This both formats your code snippet nicely but also provides nice easier to the eyes syntax highlighting. If you’re post large blocks of code or stack traces then it also doesn’t use up the entire chat window and instead renders it in a nicer expandable window.
When posting a message, there are a number of formatting options you can use:
The options are shown in light grey under the bottom right of the chat input.
You can find more examples in Slack help: https://get.slack.help/hc/en-us/articles/202288908-Format-your-messages
A few months ago, Slack introduced the concept of threads.
Sometimes conversations happen very quickly on Slack and there may be multiple different conversations happening at the same time.
Feel free to use the Thread feature to help keep specific conversations grouped. We don’t enforce this as a rule, so just use your judgement at the time depending on how much activity there is at that moment.
Each of the channels may have important or useful messages pinned to them. Be sure to check them in each of the channels, they will be different and relevant to each channel.
Who are you?
Friends know each other by name! Please add your real name to your profile so we know who we are talking. Consider adding a profile picture too. All these things help make a better community and easier to figure out who you are when we meet in person!
One of the best things about Slack for me was that fact it gave us a more direct way to communicate with each other. Before Slack, most of us would use Twitter, email or occasionally Skype to converse with each other. Slack changed that, because now we had an unprecedented level of direct access to each other.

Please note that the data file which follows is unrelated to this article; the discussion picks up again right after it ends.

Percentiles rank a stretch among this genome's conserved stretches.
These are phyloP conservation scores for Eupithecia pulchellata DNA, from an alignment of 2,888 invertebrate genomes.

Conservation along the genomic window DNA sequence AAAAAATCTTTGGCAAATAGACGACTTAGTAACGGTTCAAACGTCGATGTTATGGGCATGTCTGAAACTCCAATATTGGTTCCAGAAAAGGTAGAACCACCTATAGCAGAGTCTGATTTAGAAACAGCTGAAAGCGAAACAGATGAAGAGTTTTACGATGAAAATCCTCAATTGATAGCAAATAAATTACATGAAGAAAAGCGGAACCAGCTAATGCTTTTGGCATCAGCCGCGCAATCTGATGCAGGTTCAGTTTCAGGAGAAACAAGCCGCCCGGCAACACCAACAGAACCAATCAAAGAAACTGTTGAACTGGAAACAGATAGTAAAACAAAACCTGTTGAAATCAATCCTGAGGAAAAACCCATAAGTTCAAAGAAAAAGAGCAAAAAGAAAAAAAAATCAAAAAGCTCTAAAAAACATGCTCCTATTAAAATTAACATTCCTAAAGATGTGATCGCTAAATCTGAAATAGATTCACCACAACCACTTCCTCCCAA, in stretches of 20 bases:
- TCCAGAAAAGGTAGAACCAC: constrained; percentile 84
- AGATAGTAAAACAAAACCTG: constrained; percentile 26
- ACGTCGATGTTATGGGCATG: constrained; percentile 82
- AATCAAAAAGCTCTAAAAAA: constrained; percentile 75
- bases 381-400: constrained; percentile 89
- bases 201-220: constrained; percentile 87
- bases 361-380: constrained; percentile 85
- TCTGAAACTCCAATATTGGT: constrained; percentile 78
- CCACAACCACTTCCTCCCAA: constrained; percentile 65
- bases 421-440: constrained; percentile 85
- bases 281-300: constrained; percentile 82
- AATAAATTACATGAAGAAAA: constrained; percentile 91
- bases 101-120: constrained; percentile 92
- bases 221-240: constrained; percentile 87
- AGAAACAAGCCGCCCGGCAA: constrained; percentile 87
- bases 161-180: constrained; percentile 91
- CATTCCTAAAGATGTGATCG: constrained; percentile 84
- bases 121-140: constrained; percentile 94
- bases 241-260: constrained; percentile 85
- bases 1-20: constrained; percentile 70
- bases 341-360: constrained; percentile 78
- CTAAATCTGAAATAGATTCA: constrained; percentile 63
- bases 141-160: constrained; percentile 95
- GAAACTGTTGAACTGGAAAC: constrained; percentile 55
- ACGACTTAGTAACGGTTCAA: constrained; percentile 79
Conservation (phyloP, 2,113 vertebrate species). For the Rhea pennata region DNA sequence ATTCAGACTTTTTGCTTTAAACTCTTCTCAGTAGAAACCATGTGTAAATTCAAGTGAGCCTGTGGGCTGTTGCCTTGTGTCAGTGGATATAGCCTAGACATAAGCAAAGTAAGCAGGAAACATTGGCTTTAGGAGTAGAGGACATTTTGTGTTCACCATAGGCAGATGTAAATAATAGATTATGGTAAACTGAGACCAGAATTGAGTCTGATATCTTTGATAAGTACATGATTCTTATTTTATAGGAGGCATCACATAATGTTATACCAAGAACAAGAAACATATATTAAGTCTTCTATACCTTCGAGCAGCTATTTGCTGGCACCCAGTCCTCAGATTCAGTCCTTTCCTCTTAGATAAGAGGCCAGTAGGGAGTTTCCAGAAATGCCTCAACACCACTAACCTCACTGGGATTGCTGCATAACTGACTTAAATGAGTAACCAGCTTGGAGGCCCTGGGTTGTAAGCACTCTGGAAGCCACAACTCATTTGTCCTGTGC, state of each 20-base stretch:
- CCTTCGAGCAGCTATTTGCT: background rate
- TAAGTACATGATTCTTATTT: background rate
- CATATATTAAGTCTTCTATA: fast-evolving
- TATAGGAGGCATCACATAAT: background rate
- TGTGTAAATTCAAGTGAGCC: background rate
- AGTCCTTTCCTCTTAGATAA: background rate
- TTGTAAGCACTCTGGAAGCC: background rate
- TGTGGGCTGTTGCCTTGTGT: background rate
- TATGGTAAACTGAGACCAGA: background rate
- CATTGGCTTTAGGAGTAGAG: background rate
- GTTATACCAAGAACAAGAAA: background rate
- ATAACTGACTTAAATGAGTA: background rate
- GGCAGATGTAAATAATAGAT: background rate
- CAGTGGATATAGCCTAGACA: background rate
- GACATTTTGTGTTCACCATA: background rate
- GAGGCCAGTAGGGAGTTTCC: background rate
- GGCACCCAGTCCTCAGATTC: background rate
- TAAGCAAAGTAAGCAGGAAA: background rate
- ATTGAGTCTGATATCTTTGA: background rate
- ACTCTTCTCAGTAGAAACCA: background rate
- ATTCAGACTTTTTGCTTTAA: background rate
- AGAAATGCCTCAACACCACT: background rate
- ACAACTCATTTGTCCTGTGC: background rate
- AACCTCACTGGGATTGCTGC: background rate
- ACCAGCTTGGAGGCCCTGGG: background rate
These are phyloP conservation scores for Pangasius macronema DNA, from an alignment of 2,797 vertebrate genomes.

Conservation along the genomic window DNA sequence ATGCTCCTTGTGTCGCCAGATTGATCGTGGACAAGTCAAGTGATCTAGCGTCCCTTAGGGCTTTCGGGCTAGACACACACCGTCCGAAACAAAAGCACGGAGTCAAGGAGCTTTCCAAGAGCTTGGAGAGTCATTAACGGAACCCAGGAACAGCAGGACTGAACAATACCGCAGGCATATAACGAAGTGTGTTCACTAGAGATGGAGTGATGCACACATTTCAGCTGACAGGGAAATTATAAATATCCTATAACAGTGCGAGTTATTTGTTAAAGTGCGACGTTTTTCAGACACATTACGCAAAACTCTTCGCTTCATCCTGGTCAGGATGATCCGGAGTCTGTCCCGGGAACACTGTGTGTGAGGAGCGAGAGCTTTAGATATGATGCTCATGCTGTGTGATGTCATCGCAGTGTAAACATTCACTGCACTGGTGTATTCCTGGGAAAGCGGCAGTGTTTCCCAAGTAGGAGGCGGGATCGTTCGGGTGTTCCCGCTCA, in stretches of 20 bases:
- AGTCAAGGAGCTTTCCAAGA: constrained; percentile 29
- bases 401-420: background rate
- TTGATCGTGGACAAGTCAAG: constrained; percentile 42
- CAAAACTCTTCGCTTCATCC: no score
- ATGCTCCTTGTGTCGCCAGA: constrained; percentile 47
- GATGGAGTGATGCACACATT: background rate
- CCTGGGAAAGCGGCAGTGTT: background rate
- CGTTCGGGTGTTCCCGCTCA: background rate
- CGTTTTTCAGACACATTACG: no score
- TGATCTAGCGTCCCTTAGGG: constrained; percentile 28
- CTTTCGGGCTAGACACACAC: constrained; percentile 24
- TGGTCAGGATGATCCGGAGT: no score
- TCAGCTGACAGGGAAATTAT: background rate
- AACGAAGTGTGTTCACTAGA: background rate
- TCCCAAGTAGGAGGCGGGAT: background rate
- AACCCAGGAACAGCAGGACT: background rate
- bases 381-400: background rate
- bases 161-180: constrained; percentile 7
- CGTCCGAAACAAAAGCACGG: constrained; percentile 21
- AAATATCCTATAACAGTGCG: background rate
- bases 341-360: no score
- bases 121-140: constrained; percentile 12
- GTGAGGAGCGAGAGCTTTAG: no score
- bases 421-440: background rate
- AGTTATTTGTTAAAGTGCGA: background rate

But with great power, comes great responsibility!
If you are having an issue then post it on any of the main channels rather than sending specific people direct messages asking for help. Remember, people are participating in the community out of the goodness of their heart and they have day jobs, might be sleeping, have kids to feed or just busy in general. They are not your colleagues, not paid to provide help and they are not there as your personal support assistant. That’s not to say never DM people! I have plenty of conversations with a lot different people from many continents, sometimes work related, sometimes about a blog post they may have written, sometimes just to say hello!
Just use a bit of common sense and a bit of good manners please.
If you are trying to get help on a specific, well defined issue then consider using Sitecore StackExchange.
This will allow you to ask a well defined question whilst providing code snippets and screenshots. There are many active and avid Sitecore enthusiasts participating in this community:
Slack is great for instant conversations, asking questions and clarification when trying to debug an issue, but the lack of history does not provide much long term benefit to the community. Sitecore StackExchange brings many benefits:
- Allowing multiple people to provide multiple answers – there are many ways to shave that Sitecore yak!
- StackExchange has very strong SEO game and by asking/answering using this platform everything will be crawled and indexed by the likes of Google and will help many more users in the long term.
- Your questions and answers will continue to help people long after we burnt through that 10k message limit on Slack
- Your question may get lost in Slack chatter. They are more likely to remain visible on the main pages on SSE for several days, allowing it to be answered up by one of the global contributors.
- Tagging questions allows people to watch their areas of interest for new questions.
Remember when asking questions on SSE, please mark as answer the reply which answers your question. This is both courteous and helps users in the future know what the correct answer was that solved your problem. If you solve your own problem then post an answer to let us know what you did. It’s also a learning exercise for us all as well.
When to use Slack vs StackExchange? Have a read of this post by Richard Seal who goes into more details.
There are a number of admins you can contact if you need some help, want to clarify something or want add your blog to the #blogfeed channel.
- Akshay Sura (@akshaysura13)
- Jason Wilkerson (@LonghornTaco)
- Kamruz Jaman (@jammykam)
- Marek Musielak (@MarasM)
- Mark Cassidy (@cassidydotdk)
- Michael West (@MichaelWest101)
- Mike Reynolds (@mike_i_reynolds)
- Tamas Tarnok (@TRNKTMS)